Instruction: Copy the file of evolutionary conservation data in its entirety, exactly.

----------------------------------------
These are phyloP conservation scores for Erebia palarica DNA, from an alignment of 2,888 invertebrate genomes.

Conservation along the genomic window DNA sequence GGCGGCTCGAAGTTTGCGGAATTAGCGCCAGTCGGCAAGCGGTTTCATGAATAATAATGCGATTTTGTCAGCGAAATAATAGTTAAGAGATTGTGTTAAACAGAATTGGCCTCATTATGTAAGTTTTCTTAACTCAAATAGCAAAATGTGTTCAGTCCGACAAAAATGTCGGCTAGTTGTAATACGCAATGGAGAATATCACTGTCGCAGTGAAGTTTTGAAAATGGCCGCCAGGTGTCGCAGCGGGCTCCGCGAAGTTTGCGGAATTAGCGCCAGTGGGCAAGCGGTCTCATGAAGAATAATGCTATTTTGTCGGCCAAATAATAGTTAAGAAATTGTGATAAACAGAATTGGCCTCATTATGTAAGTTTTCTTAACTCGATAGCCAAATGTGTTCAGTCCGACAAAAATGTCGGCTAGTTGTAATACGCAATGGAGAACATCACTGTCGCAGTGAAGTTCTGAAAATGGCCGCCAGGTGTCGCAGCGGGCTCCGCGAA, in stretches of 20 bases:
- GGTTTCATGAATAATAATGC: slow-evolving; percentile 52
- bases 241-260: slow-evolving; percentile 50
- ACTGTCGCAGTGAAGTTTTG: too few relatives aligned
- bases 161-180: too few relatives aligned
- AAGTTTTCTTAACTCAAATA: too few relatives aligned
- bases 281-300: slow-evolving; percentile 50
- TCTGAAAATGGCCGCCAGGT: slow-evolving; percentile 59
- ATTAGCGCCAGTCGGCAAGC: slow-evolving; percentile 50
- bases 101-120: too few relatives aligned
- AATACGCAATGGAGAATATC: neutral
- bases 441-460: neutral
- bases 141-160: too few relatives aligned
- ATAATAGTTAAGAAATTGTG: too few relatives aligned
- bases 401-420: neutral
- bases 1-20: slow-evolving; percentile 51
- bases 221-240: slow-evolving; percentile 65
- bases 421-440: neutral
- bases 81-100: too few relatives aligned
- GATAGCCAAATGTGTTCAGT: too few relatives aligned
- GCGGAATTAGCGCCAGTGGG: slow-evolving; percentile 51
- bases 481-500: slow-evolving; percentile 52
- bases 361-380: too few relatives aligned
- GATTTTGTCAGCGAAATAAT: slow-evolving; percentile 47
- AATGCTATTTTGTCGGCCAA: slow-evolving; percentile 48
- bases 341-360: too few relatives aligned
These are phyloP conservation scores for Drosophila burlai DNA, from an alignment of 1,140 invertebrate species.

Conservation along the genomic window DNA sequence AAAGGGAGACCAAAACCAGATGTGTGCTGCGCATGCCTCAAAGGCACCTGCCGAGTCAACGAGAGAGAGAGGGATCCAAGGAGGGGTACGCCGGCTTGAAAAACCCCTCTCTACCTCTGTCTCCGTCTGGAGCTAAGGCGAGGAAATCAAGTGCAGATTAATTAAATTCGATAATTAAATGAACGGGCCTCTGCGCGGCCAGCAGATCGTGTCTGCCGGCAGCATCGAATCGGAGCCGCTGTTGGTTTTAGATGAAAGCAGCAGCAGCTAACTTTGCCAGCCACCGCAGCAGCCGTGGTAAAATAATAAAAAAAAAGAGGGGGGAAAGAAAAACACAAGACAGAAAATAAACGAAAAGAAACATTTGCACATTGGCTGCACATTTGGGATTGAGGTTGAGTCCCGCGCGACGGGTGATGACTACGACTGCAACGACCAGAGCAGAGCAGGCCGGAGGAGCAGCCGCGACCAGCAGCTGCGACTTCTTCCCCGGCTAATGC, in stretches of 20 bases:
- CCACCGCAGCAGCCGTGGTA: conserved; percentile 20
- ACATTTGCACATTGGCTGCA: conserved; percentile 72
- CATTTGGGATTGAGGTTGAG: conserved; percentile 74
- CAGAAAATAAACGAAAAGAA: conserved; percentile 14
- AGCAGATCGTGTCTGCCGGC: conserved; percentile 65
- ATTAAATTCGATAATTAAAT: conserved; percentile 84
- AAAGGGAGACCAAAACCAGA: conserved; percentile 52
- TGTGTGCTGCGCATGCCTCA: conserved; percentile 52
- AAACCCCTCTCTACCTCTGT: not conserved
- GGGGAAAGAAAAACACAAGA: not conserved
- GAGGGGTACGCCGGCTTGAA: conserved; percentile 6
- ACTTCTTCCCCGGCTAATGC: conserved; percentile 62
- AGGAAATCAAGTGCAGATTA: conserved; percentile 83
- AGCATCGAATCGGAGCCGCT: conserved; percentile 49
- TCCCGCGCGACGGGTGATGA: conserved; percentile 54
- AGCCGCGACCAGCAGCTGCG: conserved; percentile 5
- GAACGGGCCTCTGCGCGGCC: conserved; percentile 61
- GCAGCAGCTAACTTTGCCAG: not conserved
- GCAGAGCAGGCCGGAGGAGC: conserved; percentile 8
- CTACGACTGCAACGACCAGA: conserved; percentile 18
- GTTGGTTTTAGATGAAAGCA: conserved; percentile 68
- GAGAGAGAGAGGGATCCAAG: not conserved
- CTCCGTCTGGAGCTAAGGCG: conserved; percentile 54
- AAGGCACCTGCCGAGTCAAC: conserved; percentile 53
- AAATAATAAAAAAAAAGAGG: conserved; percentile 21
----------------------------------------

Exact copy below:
These are phyloP conservation scores for Erebia palarica DNA, from an alignment of 2,888 invertebrate genomes.

Conservation along the genomic window DNA sequence GGCGGCTCGAAGTTTGCGGAATTAGCGCCAGTCGGCAAGCGGTTTCATGAATAATAATGCGATTTTGTCAGCGAAATAATAGTTAAGAGATTGTGTTAAACAGAATTGGCCTCATTATGTAAGTTTTCTTAACTCAAATAGCAAAATGTGTTCAGTCCGACAAAAATGTCGGCTAGTTGTAATACGCAATGGAGAATATCACTGTCGCAGTGAAGTTTTGAAAATGGCCGCCAGGTGTCGCAGCGGGCTCCGCGAAGTTTGCGGAATTAGCGCCAGTGGGCAAGCGGTCTCATGAAGAATAATGCTATTTTGTCGGCCAAATAATAGTTAAGAAATTGTGATAAACAGAATTGGCCTCATTATGTAAGTTTTCTTAACTCGATAGCCAAATGTGTTCAGTCCGACAAAAATGTCGGCTAGTTGTAATACGCAATGGAGAACATCACTGTCGCAGTGAAGTTCTGAAAATGGCCGCCAGGTGTCGCAGCGGGCTCCGCGAA, in stretches of 20 bases:
- GGTTTCATGAATAATAATGC: slow-evolving; percentile 52
- bases 241-260: slow-evolving; percentile 50
- ACTGTCGCAGTGAAGTTTTG: too few relatives aligned
- bases 161-180: too few relatives aligned
- AAGTTTTCTTAACTCAAATA: too few relatives aligned
- bases 281-300: slow-evolving; percentile 50
- TCTGAAAATGGCCGCCAGGT: slow-evolving; percentile 59
- ATTAGCGCCAGTCGGCAAGC: slow-evolving; percentile 50
- bases 101-120: too few relatives aligned
- AATACGCAATGGAGAATATC: neutral
- bases 441-460: neutral
- bases 141-160: too few relatives aligned
- ATAATAGTTAAGAAATTGTG: too few relatives aligned
- bases 401-420: neutral
- bases 1-20: slow-evolving; percentile 51
- bases 221-240: slow-evolving; percentile 65
- bases 421-440: neutral
- bases 81-100: too few relatives aligned
- GATAGCCAAATGTGTTCAGT: too few relatives aligned
- GCGGAATTAGCGCCAGTGGG: slow-evolving; percentile 51
- bases 481-500: slow-evolving; percentile 52
- bases 361-380: too few relatives aligned
- GATTTTGTCAGCGAAATAAT: slow-evolving; percentile 47
- AATGCTATTTTGTCGGCCAA: slow-evolving; percentile 48
- bases 341-360: too few relatives aligned
These are phyloP conservation scores for Drosophila burlai DNA, from an alignment of 1,140 invertebrate species.

Conservation along the genomic window DNA sequence AAAGGGAGACCAAAACCAGATGTGTGCTGCGCATGCCTCAAAGGCACCTGCCGAGTCAACGAGAGAGAGAGGGATCCAAGGAGGGGTACGCCGGCTTGAAAAACCCCTCTCTACCTCTGTCTCCGTCTGGAGCTAAGGCGAGGAAATCAAGTGCAGATTAATTAAATTCGATAATTAAATGAACGGGCCTCTGCGCGGCCAGCAGATCGTGTCTGCCGGCAGCATCGAATCGGAGCCGCTGTTGGTTTTAGATGAAAGCAGCAGCAGCTAACTTTGCCAGCCACCGCAGCAGCCGTGGTAAAATAATAAAAAAAAAGAGGGGGGAAAGAAAAACACAAGACAGAAAATAAACGAAAAGAAACATTTGCACATTGGCTGCACATTTGGGATTGAGGTTGAGTCCCGCGCGACGGGTGATGACTACGACTGCAACGACCAGAGCAGAGCAGGCCGGAGGAGCAGCCGCGACCAGCAGCTGCGACTTCTTCCCCGGCTAATGC, in stretches of 20 bases:
- CCACCGCAGCAGCCGTGGTA: conserved; percentile 20
- ACATTTGCACATTGGCTGCA: conserved; percentile 72
- CATTTGGGATTGAGGTTGAG: conserved; percentile 74
- CAGAAAATAAACGAAAAGAA: conserved; percentile 14
- AGCAGATCGTGTCTGCCGGC: conserved; percentile 65
- ATTAAATTCGATAATTAAAT: conserved; percentile 84
- AAAGGGAGACCAAAACCAGA: conserved; percentile 52
- TGTGTGCTGCGCATGCCTCA: conserved; percentile 52
- AAACCCCTCTCTACCTCTGT: not conserved
- GGGGAAAGAAAAACACAAGA: not conserved
- GAGGGGTACGCCGGCTTGAA: conserved; percentile 6
- ACTTCTTCCCCGGCTAATGC: conserved; percentile 62
- AGGAAATCAAGTGCAGATTA: conserved; percentile 83
- AGCATCGAATCGGAGCCGCT: conserved; percentile 49
- TCCCGCGCGACGGGTGATGA: conserved; percentile 54
- AGCCGCGACCAGCAGCTGCG: conserved; percentile 5
- GAACGGGCCTCTGCGCGGCC: conserved; percentile 61
- GCAGCAGCTAACTTTGCCAG: not conserved
- GCAGAGCAGGCCGGAGGAGC: conserved; percentile 8
- CTACGACTGCAACGACCAGA: conserved; percentile 18
- GTTGGTTTTAGATGAAAGCA: conserved; percentile 68
- GAGAGAGAGAGGGATCCAAG: not conserved
- CTCCGTCTGGAGCTAAGGCG: conserved; percentile 54
- AAGGCACCTGCCGAGTCAAC: conserved; percentile 53
- AAATAATAAAAAAAAAGAGG: conserved; percentile 21